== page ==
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A Survey Revealed That 59% Of Women Hide Their Identity In Games

A Survey Revealed That 59% Of Women Hide Their Identity In Games

Games

In a survey on the habits of female players, 59 percent said they use a non-gender or male or gender identity when playing games to avoid conflict and harassment. The survey was done by the Lenovo group and Reach3 Insights. The survey was done on a total of 900 women gamers.

In addition, 44 percent of women said they would receive unwanted questions about their relationship status while playing online. In a survey on the habits of game-loving women, 55 percent said they had not used gender or male gender identities to protect themselves from harassment when playing online games.

77% of women surveyed said they had experienced gender-specific discrimination while gaming, most commonly with comments about their skills (70%), gatekeeping (65%), or patronizing comments (50%). 44% said they had “received unsolicited relationship asks.”

80% of women gamers were happy with the representation of women characters in AAA titles, with 91% happy with depictions of women in indie games.

when asked about what advice they would give to improve new-gen video games 71% of them gave their personal ideas oh how to improve the ads in games and showing more women voiceover or videos of women playing new AAA titles as promotional material.

One more thing becomes absolutely clear women like men love playing co-op and competitive type of game (88% in the survey does and 66% love playing shooter style).

Aoryx, a 28-year-old player who is speaking out on the Twitch platform, said this behavior is a common attitude among men playing games. A study of the Anti-Defamation League for 2019 found that 65 percent of US online players were harassed online, including physical threats, stalking, and persistent harassment, with 74 percent reporting some form of harassment while playing. This happens when male players believe women are invading a room that belongs to them.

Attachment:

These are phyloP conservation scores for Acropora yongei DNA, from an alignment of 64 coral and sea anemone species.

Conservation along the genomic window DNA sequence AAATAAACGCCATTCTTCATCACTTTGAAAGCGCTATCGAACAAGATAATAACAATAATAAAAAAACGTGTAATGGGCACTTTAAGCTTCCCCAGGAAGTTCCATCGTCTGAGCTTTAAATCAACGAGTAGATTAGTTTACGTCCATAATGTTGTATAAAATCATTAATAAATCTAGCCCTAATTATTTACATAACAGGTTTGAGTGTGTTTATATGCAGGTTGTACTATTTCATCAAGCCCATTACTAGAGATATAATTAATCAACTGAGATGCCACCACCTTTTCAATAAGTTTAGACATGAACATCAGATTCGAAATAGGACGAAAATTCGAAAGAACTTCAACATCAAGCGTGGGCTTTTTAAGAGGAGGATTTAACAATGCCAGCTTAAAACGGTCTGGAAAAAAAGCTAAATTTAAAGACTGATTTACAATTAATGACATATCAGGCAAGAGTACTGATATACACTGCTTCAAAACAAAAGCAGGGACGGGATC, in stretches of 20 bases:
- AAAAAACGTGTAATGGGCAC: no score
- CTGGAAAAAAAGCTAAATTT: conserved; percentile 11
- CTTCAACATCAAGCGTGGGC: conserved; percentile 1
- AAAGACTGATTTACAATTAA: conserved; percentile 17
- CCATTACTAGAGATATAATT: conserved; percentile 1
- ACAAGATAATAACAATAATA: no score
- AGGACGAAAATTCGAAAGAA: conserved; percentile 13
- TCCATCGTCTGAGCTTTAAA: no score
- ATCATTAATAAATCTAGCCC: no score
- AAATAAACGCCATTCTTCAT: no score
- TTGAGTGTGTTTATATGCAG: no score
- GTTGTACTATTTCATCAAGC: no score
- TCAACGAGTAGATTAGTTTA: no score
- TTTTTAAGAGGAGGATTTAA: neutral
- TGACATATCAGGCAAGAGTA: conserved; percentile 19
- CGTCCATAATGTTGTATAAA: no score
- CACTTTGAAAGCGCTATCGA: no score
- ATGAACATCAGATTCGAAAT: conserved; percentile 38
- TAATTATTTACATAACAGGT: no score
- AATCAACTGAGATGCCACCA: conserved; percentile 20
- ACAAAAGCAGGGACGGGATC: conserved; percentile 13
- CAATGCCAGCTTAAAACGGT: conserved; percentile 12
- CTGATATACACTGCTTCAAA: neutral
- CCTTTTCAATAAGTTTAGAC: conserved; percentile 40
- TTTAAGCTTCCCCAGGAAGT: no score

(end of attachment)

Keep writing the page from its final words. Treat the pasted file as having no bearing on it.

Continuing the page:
Shesnaps, a streamer with 66,000 followers on Twitch, said she experienced online harassment in 2008 when she played live multiplayer video games. She began her streaming career with the aim of creating a personal brand that reflects her identity and decided to name her gender after the title with a professional background in branding. 91 percent of those surveyed said they were happy to be featured in games.
The survey also points out one thing that female streamers have to deal with harassment comments always just as a byproduct of being visible on the platform.

The results of this survey may be just news to some people but it can lead to greater cause where in the future women gamers may not have to deal with harassment just because they playing a video game online.

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